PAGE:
MUNIELLOS NATURE PARK

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Fuentes del Narcea, Degaña e Ibias Nature Park is located in the southwestern part of Asturias. It encompasses the upper reaches of the Rivers Narcea and Ibias and spans the boroughs of Cangas del Narcea, Degaña and Ibias.

The landscape of the park affords a wide variety of nuances which are uniquely revealed in each of the boroughs comprising it; in the area of Cangas del Narcea, the terrain is steep and rugged, while the River Narcea and its numerous tributaries offer ideal spots for trout and salmon fishing. This area also includes the enchanting Muniellos Forest, visits to which remain restricted so as to preserve its exceptional environment intact. Hunting for some of its many wildlife species, such as deer and wild boar, is permitted in other forested areas in the borough.

High mountain ranges and green valleys abound in the borough of Degaña. Its landscape constitutes one of the most typical ecosystems of the Cantabrian Mountains. It is home to forests of pedunculate oak and other species, such as birch, yew and holly. The most important beech forest, in terms of size and state of conservation, is the one in El Hermo Valley, which occupies 10 kilometres of hillside. There are also representative forests around the headwaters of the Rivers Ibias and Molín. Oak woods dot the entire area, the most emblematic being the sessile oak forest of Muniellos. Birches abound in Degaña, in the upper reaches of the River Naviego and on the slopes up to El Connio Pass. In the high mountains, the vegetation consists of juniper, heather and bilberry, the specimens found on El Cueto de Arbás being very characteristic.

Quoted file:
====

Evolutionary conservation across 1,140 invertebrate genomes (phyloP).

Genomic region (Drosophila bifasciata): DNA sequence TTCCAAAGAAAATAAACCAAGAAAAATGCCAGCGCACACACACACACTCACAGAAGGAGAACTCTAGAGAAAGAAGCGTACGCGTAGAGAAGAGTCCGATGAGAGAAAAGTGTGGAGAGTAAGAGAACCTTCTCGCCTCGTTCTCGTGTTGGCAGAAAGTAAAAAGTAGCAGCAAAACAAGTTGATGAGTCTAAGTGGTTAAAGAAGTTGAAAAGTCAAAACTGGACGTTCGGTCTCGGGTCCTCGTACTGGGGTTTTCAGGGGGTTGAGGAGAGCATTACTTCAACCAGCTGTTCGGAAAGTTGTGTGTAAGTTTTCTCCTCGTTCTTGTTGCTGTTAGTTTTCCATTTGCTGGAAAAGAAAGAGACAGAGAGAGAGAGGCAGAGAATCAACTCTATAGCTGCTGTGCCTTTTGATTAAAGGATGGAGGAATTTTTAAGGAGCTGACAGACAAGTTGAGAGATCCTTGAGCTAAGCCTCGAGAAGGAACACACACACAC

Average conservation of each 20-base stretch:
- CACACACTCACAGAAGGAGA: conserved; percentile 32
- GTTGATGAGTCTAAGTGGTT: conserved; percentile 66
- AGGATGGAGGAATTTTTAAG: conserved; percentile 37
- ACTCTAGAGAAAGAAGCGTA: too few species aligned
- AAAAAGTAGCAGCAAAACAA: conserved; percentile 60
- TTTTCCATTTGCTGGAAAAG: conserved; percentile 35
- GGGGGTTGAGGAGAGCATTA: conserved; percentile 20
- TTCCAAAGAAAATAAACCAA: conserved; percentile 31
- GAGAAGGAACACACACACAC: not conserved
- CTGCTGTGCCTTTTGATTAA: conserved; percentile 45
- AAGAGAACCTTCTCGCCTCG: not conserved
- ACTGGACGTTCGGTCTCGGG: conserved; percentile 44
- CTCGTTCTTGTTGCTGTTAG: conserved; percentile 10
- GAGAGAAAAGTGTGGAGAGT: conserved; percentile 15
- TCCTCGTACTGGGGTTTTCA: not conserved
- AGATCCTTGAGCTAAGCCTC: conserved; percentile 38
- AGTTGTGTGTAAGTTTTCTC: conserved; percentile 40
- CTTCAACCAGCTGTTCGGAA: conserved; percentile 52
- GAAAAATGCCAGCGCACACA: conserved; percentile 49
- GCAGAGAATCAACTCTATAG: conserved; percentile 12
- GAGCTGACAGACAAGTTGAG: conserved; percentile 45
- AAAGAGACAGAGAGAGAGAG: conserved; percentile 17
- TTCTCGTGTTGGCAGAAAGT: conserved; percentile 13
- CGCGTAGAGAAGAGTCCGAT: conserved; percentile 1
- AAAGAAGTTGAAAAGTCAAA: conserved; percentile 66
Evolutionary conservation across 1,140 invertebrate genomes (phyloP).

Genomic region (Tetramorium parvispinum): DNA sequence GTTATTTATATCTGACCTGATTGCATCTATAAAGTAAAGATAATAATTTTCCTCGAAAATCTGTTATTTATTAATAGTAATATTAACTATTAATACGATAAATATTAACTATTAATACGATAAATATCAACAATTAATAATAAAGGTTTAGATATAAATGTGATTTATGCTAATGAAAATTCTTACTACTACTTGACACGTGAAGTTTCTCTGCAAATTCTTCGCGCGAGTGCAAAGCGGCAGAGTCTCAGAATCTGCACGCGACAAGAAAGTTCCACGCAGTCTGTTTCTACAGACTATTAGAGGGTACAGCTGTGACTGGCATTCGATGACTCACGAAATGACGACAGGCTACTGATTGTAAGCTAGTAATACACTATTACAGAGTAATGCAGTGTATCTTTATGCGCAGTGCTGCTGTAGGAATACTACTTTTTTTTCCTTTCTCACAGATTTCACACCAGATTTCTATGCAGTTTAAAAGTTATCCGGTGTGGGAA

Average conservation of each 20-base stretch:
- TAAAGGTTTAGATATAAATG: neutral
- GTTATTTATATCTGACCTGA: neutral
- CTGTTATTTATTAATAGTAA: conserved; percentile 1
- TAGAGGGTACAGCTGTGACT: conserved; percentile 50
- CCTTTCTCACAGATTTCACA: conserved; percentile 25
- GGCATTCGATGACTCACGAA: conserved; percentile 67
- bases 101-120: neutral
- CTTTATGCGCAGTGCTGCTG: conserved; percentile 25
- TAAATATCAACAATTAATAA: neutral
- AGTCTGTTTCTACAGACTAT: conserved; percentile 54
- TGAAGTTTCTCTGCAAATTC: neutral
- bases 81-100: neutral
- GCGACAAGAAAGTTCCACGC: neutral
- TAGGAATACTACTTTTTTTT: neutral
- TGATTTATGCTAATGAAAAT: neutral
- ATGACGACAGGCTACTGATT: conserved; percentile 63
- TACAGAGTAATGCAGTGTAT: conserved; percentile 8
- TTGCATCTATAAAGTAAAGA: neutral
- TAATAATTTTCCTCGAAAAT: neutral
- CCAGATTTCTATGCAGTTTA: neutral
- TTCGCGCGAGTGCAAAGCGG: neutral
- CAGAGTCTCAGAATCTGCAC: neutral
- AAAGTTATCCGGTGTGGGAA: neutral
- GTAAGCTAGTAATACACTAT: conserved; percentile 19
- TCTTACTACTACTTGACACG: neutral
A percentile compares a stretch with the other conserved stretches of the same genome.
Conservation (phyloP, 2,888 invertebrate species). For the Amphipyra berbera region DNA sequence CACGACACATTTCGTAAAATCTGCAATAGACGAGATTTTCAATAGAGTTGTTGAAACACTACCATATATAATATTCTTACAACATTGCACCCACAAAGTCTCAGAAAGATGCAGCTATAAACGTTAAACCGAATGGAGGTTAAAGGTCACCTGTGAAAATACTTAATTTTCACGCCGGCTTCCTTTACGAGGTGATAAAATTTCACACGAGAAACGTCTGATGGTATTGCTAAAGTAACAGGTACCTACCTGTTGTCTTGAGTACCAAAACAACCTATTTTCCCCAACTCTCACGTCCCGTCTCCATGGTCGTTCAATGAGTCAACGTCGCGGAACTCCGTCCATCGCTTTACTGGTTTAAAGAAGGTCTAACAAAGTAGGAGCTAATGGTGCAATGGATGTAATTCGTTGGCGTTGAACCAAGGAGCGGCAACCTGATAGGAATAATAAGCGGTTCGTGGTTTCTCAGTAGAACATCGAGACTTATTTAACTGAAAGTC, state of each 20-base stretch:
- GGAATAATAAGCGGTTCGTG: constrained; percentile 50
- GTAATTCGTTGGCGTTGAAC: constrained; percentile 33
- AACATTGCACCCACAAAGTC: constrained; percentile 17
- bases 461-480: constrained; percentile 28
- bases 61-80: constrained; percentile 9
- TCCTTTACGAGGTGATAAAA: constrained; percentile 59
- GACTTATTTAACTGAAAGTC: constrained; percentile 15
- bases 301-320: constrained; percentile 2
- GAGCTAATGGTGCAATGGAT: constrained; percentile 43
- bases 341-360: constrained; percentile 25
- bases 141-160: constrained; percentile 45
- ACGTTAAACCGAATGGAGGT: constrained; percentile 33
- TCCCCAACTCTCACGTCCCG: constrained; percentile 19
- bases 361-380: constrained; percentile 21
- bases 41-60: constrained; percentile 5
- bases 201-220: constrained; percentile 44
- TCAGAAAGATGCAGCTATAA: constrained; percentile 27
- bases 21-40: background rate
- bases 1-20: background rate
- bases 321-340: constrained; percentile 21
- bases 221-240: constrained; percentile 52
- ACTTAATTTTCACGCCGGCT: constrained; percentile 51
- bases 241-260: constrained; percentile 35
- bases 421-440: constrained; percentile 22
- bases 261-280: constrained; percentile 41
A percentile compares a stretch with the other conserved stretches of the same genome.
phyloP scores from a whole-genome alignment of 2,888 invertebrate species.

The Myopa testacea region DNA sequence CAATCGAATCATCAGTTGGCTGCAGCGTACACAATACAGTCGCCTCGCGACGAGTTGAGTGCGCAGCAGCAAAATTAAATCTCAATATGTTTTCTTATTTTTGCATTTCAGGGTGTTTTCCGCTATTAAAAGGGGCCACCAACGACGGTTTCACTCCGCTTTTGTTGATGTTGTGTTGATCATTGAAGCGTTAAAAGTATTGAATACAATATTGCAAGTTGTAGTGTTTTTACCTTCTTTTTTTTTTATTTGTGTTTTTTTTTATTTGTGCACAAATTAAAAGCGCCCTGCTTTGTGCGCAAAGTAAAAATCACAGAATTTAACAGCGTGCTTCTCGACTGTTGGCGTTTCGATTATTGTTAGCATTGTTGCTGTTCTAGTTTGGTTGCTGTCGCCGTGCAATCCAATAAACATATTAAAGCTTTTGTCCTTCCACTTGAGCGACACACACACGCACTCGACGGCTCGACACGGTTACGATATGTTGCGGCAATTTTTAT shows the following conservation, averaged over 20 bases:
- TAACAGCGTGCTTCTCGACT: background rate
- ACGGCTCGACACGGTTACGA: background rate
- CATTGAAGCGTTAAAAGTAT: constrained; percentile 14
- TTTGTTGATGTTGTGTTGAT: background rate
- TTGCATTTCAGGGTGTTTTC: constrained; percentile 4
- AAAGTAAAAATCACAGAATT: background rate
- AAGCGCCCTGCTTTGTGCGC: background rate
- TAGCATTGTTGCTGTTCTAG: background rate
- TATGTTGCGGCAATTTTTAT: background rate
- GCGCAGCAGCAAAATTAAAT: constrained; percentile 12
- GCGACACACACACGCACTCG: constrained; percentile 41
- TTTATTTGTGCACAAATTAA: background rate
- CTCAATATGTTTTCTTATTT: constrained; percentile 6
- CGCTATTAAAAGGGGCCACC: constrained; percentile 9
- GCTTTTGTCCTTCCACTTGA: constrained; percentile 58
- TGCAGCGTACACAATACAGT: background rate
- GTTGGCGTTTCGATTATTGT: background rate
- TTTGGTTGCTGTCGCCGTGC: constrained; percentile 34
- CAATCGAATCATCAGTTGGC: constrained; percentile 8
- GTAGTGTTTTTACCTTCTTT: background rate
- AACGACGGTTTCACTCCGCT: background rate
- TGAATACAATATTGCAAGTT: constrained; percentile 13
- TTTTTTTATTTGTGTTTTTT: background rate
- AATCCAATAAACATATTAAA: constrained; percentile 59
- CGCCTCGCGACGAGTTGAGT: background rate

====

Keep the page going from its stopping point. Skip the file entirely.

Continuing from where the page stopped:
The most representative wildlife in the park is undoubtedly the brown bear. The conditions of the area, its vast forests and inaccessible areas of refuge make it an excellent place for these animals to breed and survive. Although their numbers have markedly decreased in recent decades, the brown bear is undoubtedly the hallmark of Asturian forests. There are also notable numbers of wolves, with stable breeding areas and fairly large family groups. Numerous deer and chamois are to be found in extensive tracts of forest and scrubland. Noteworthy among birds is the capercaillie, an endangered species which makes its habitat in the forests of Hermo, Degaña and Muniellos. The presence of the protected otter can be observed in most rivers, whose waters abound in trout and salmon. Degaña is also a Regional Game Reserve greatly valued by hunters.

The third borough included in the park is Ibias. An extensive area of more gentle mountainous terrain provides for a landscape of great beauty and rich vegetation. Mount Valdebois, in the forest of Muniellos, is its most important enclave. The sources of the River Ibias and its tributaries bathe the mountain ranges and valleys with crystalline waters. Ibias has evidence of being populated during the Stone Age, the era of hill forts and the Roman period. Dolmens in Pradías and Chao Leda fuse history, culture and art with the spectacular nature of spots such as Muniellos and Los Ancares.

Worthy of note throughout the borough of Ibias is the popular architecture of hórreos (raised granaries-cum-storehouses) and pallozas (stone and thatch cabins which are an evolution of hill fort dwellings).

It was declared a Nature Park in 2002 and a Biosphere Reserve in 2003.

 

Article by Turismo Asturias: www.turismoasturias.es

 

If you want more information contact Where is Asturias at info@whereisasturias.com

 


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